As many WTMC holiday weekend trips do, this trip started with the Interislander ferry to Picton and a drive to a DoC campsite. This time Kawatiri just beyond St Arnaud and handily situated right next to the both SH6 and SH63 (handy for access that is, less handy for sound sleeping). Queueing for the loo as we prepared for bed allowed a moment for stargazing, which happened to coincide with Starlink passing across the sky.
Less common than the Interislander journey for holiday weekend WTMC trips was the great forecast for clear settled weather that meant we had a real chance at executing Plan A – up and down Faerie Queene in a day.
Next morning we were off at 7 am to Lewis Pass, and the start of the St James Walkway. It was 9:40 am before the faffing finished and the tramping started. Today was a straightforward track walk along the walkway. We stopped at Cannibal Gorge Hut for lunch and Ada Pass Hut for afternoon tea, before continuing over Ada Pass and a few km along the Ada River. Around 5 pm we established base camp at the bottom of Camera Gully, with enough time to cook up a delicious shepherd’s pie and hear the trip leader’s briefing for the big climb the next day along with tips from her consultant.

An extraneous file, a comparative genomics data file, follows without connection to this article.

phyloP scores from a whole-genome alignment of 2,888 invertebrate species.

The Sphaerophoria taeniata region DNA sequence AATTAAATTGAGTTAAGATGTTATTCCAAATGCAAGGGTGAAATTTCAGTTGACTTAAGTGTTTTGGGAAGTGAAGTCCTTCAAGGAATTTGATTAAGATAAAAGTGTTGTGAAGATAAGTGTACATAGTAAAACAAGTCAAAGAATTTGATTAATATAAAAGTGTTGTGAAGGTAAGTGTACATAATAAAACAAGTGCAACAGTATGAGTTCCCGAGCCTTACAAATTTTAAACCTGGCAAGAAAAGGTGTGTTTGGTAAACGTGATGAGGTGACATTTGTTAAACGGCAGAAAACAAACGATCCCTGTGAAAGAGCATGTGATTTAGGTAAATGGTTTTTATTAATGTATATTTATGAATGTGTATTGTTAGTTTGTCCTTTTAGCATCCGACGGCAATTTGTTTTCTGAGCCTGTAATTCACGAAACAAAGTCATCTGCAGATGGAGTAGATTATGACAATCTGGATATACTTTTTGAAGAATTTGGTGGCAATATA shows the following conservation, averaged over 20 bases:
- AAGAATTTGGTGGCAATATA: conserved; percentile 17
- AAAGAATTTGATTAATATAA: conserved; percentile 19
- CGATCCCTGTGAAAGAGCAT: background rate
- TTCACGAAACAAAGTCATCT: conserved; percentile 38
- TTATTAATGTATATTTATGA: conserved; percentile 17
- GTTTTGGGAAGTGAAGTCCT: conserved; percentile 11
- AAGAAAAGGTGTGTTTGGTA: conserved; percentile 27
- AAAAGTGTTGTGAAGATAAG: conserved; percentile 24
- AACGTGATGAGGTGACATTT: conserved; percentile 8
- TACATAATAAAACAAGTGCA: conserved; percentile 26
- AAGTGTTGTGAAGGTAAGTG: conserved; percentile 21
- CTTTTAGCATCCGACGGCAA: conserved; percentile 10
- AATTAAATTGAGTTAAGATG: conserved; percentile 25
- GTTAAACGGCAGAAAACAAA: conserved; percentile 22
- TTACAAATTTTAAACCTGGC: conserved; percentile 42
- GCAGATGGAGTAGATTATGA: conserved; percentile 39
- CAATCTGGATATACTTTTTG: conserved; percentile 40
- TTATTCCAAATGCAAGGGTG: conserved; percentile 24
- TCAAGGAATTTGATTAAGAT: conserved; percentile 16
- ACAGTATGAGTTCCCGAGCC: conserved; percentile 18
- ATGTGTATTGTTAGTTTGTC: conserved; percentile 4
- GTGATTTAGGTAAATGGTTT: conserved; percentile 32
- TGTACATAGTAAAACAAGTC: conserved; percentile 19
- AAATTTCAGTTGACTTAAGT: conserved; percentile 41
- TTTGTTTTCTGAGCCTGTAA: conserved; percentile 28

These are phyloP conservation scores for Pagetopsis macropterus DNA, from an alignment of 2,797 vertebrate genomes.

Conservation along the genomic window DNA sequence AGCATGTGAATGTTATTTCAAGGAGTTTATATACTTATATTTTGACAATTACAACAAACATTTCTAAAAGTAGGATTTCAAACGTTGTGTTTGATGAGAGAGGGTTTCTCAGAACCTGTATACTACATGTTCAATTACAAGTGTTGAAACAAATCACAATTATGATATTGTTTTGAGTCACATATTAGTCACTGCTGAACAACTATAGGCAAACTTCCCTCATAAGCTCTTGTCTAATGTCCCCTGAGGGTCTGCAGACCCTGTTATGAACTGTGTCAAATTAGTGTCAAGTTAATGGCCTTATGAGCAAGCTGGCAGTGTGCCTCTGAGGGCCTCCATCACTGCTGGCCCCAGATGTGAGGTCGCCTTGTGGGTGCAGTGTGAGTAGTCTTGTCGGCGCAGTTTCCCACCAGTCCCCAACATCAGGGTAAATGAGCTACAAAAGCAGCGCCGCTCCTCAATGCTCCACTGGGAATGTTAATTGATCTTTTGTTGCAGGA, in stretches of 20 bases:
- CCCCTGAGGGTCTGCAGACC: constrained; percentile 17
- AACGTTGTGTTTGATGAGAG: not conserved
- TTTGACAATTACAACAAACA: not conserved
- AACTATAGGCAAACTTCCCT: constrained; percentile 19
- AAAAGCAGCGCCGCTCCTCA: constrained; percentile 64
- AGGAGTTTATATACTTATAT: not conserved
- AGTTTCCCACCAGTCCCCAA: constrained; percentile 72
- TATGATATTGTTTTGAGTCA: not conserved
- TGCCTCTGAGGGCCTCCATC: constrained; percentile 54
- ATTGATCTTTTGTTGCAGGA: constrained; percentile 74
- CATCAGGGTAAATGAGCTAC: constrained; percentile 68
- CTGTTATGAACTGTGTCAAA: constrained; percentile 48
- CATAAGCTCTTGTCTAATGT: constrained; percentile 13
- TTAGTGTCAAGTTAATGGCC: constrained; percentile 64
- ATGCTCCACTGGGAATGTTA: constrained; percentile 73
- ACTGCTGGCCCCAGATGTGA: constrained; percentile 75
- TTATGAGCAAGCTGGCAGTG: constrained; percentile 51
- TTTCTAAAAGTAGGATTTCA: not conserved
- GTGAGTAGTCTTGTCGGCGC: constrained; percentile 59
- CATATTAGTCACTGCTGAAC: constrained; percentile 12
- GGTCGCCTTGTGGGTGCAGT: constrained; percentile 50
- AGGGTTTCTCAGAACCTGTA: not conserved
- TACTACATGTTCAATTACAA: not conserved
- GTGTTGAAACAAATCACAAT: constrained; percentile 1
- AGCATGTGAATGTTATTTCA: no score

We spilt into two teams, with those who were old-hands at rough terrain travel grouped together (we’ll call them the Summit Party) and those still working on their technique forming another group (the Support Party). The consultant tagged along with the Support Team to ensure all went well. The plan was for the Summit Team to take the more exposed and challenging route along the ridge to the summit of Faerie Queene, while the Support Team would ascend from the tarn-speckled basins to the north. We agreed to leave base camp at 6:30 am when it was just light enough to walk without a headtorch.